Full Name: Terence Marne O'Neill, Baron O'Neill of the Maine,
Profession: Northern Ireland Prime Minister
Biography: As Prime Minister of Northern Ireland from 1963-69, Terence O'Neil was the first attempt to end sectarianism and establish a working relationship between Protestants and Catholics.
O'Neill was also the first Northern Irish leader to re-establish relationships with the Republic of Ireland. In 1965 He invited the Taoiseach Seán Lemass to Belfast and returned the invitation with a visit to Dublin. O'Neill's reforms faced strong opposition from figures such as Ian Paisley and even from those within his own party.
Conflict grew after the establishment of the Northern Irish Civil Rights Organization demanding One Man, One Vote, which started public demonstrations. Violent clashes with the Royal Ulster Constabulary and other protestants led to conflict with Harold Wilson's UK government and general unrest. O'Neill called a surprise election in 1969 and although he was reelected continued unrest led to his resignation as Prime Minister in 1969 and retirement from politics in 1970.
- 1968-01-08 Northern Ireland Prime Minister Terence O'Neill travels to Dublin to meet with Irish Prime Minister Jack Lynch to continue discussions on matters of joint interest to the two governments
- 1968-01-19 Northern Ireland Prime Minister Terence O'Neill calls for "a new endeavour by organisations in Northern Ireland to cross denominational barriers and advance the cause of better community relations"
- 1968-05-20 Terence O'Neill, then Northern Ireland Prime Minister, is showered with eggs, flour and stones after a meeting of the Woodvale Unionist Association, a loyalist vigilante group
- 1968-11-04 Northern Ireland Prime Minister Terence O'Neill meets British Prime Minister Harold Wilson for talks on Northern Ireland; Wilson states no change of constitutional position of Northern Ireland possible without consent of the its people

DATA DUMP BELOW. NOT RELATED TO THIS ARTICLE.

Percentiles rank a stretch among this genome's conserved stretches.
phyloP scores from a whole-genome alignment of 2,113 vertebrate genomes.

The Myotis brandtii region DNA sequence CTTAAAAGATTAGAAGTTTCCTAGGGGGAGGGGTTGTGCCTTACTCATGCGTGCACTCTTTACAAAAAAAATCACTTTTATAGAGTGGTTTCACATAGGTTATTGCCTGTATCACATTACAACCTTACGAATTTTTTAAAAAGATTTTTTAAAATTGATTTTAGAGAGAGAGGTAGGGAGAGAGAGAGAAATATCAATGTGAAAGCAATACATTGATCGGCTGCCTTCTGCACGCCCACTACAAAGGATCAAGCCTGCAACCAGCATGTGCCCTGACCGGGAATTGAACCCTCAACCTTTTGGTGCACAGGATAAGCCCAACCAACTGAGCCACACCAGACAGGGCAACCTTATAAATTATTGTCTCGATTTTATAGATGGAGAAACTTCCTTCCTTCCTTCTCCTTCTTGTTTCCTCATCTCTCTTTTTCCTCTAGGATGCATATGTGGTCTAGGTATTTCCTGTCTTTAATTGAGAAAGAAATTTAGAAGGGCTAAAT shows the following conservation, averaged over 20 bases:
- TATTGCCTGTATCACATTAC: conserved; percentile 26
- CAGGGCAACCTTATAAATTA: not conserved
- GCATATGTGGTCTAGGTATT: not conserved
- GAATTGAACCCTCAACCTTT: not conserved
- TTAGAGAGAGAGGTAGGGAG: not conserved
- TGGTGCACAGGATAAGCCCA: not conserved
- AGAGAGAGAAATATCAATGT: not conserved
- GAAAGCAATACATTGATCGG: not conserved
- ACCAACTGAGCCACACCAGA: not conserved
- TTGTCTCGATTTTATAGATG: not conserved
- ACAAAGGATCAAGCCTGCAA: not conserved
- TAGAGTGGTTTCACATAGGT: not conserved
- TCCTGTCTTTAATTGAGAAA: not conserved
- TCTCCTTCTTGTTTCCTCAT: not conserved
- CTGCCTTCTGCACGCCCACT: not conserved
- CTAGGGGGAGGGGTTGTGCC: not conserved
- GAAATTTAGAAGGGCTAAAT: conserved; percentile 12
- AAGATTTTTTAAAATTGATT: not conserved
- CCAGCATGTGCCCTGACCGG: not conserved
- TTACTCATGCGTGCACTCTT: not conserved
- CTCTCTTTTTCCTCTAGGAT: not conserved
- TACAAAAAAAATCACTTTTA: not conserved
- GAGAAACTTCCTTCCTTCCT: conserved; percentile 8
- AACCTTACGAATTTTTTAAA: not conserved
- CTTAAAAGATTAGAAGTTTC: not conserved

- 1968-11-22 Terence O'Neill, then Northern Ireland Prime Minister, announced a package of reform measures granting concessions to the Catholic minority, in response to protest movement
- 1968-12-09 Terence O'Neill, Northern Ireland Prime Minister, makes a television appeal for moderate opinion in what became known as the 'Ulster stands at the Crossroads' speech
- 1968-12-11 Northern Ireland Prime Minister Terence O'Neill sacks Home Affairs Minister, William Craig
- 1968-12-12 Northern Ireland Prime Minister Terence O'Neill receives overwhelming support from Unionist Members of Parliament (MPs) at Stormont
- 1969-01-09 Prime Minister of Northern Ireland Terence O'Neill travels to London to meet Home Secretary James Callaghan and brief him on the growing violence in Northern Ireland
- 1969-01-15 Prime Minister of Northern Ireland Terence O'Neill announces that an official inquiry will analyse the 'troubles' in Northern Ireland
- 1969-01-24 Deputy Prime Minister Brian Faulkner resigns from the Northern Ireland cabinet in protest at the lack of 'strong government' on the part of PM Terence O'Neill
- 1969-02-03 Northern Ireland Prime Minister Terence O'Neill announces the dissolution of the Stormont parliament and the holding of new elections
- 1969-02-06 The New Ulster Movement forms, promoting moderate and non-sectarian policies and to assist those candidates who support Northern Ireland Prime MinisterTerence O'Neill
- 1969-02-28 Terence O'Neill re-elected as leader of the Unionist Parliamentary Party and thus confirmed as Northern Ireland Prime Minister
- 1969-04-28 Northern Ireland Prime Minister Terence O'Neill resigns and is replaced later by James Chichester-Clark
- 1969-05-01 James Chichester-Clark is elected as leader of the Unionist party, succeededing Terence O'Neill as the Northern Ireland Prime Minister
- 1969-05-10 In an interview with the 'Belfast Telegraph' former Northern Ireland Prime Minister Terence O'Neill states: "if you give Roman Catholics a good job and a good house, they will live like Protestants, ... They will refuse to have 18 children"
- 1970-04-16 Protestant Unionist Ian Paisley wins seat formerly held by Terence O'Neill in the Stormont (North Ireland Parliament)